• Akademy Day Trip
      • KDE Akademy 2015 Videos Are Now Appearing Online
      • Akademy 2015

        The organising team have done a fantastic job: we’ve had free busses running from our accommodation to the venue, video recording of talks (which I’m sure someone will post about soon), easy to access food, two parties and people always on-hand to provide information.

      • The Failure of KDE Activities

        KDE Activities are multiple desktops. While easy to understand, they open up the possibility of new methods of workspace organization as well as new ways to layout the desktop. They deserve to be recognized as an innovation as important as tabbed browsing, and should be a part of every desktop environment, yet most users have only vaguely heard of them, and even fewer have tried them.

        When a feature so elegant is ignored, something has clearly gone wrong — but what, exactly?

        One thing is certain: Activities are one of the least unpublicized features on any desktop. From their introduction in KDE 4.0 to their implementation in Plasma 5, Activities have never had any online help. If you go to the desktop toolkit, you can click on Activities, but nothing suggests why you should bother. How to create an Activity is reasonably obvious with a little exploration, but why you would want to is never explained.

      • KDE Plasma Goes Mobile

        While FOSS Force gave you a look at setting up KDE Plasma on the desktop in Don Parris’ article last week, KDE recently jumped into the mobile fray by announcing KDE Plasma Mobile at their Akademy conference this week in Spain.

        While it joins an already crowded field, with the likes of Android, Ubuntu Touch, Firefox OS and others already in the mobile OS space, Plasma Mobile “offers a free — as in freedom and beer — user-friendly, privacy-enabling, customizable platform for mobile devices,” wrote Sebastian Kugler, a lead architect, on KDE’s website. “Plasma Mobile is currently under development with a prototype available providing basic functions to run on a smartphone.”

      • KDE Started Working At Fiber, A New QML-Based Internet Browser
      • Fiber Update

        The original plan was to allow an extension to handle the more crazy form-factors, but as I was blueprinting the APIs on paper I quickly found the tab-bar becoming a nightmarish monster which would have made custom tab extensions painful. Ultimately as a shortcut until a nice API can be made (and many more critical APIs can be rolled out) I’ll be adding sidebar tabs as a native feature. I may look at some sort of button form-factor as well, such as the ones commonly seen in mobile browsers.

      • Porting Qt applications to Wayland

        During Akademy I hold a session about porting applications to Wayland. I collected some of the general problems I saw in various KDE projects and want to highlight them in this blog post, too.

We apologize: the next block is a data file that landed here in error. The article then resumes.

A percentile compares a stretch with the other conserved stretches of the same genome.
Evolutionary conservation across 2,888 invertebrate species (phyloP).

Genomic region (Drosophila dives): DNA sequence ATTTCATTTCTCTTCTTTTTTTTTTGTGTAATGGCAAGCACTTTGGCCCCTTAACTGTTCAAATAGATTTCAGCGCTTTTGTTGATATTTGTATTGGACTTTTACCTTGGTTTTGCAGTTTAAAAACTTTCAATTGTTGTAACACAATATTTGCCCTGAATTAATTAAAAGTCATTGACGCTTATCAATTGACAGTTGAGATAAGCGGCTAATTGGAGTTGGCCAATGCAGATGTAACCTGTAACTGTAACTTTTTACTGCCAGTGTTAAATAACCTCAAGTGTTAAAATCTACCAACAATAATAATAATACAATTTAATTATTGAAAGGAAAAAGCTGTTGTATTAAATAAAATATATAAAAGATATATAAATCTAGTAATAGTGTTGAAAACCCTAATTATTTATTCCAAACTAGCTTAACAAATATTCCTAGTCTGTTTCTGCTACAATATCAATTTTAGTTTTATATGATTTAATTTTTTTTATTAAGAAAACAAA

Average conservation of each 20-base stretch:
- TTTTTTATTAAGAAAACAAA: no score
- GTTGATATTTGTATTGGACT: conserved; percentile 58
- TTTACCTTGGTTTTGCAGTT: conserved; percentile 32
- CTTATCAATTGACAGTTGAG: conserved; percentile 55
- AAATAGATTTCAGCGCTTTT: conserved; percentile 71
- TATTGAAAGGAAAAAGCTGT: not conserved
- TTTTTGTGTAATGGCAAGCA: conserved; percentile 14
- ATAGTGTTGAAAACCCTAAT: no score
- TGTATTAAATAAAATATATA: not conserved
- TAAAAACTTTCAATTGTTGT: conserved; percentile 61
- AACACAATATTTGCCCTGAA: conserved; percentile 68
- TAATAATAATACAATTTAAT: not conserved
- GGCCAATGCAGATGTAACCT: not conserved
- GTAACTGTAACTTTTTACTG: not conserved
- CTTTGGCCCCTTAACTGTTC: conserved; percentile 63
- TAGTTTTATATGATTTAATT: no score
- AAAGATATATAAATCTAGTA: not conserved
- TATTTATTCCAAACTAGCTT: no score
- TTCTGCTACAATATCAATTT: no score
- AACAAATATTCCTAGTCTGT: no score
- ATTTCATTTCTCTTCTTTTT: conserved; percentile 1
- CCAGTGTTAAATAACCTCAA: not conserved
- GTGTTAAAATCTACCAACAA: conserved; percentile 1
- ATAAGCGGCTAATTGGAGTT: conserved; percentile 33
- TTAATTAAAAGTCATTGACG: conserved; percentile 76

• Evolving KDE – survey results
  • Distributions

    • Zorin OS, consider me a Linux fan for life

      After what now seems forever on a Windows based OS (most recently, XP and 7 for desktops, Vista for laptop), I decided to move away from XP and install Zorin OS 8 core. Although I am still on a learning curve, I cannot stress enough how much I love the OS and have not had a moment of wanting to go back to any Windows version.

    • New Releases

      • Elive 2.6.8 beta released

        Beta versions are not so optimized as the Stable ones due to debug flags and developer profiles, you can encounter errors and incomplete things, if you want a more polished system try the Stable version instead.

      • Webconverger 31 Kiosk OS Is Now Using Firefox 39

        Webconverger is a Linux distribution used for deployment in places like offices or Internet cafes, which provides users only with web applications. A new important upgrade has been made available and is now ready for download.

    • PCLinuxOS/Mageia/Mandriva Family

    • Red Hat Family

      • Red Hat augments presence in Malaysia

        Senior director and general manager, ASEAN, Damien Wong Yok Weng said Malaysia was an important market for the company and it had much potential for the adoption of open source technology across industries.

        Speaking to reporters at the official announcement of the subsidiary here, Wong said in terms of expansion strategy, Red Hat had looked at all the surrounding factors in the information technology (IT) industry.

      • Zacks Rating on Red Hat, Inc.
    • Debian Family

      • Parsix 8.0 Test 2 Is Based on Debian Testing and GNOME 3.16

        Parsix GNU/Linux, a live and installation DVD based on the testing packages from the Debian project that’s using GNOME as the desktop, is now at version 8.0 Test 2 and is ready for download and testing.

      • Derivatives

        • Canonical/Ubuntu

          • Canonical Says Ubuntu-Based Docker Images Are Not a Copyright Violation

            Canonical said through the voice of Dustin Kirkland that you can use Ubuntu with Docker without violating any copyright policy, contradicting what Matthew Garrett said in a blog post just a week ago.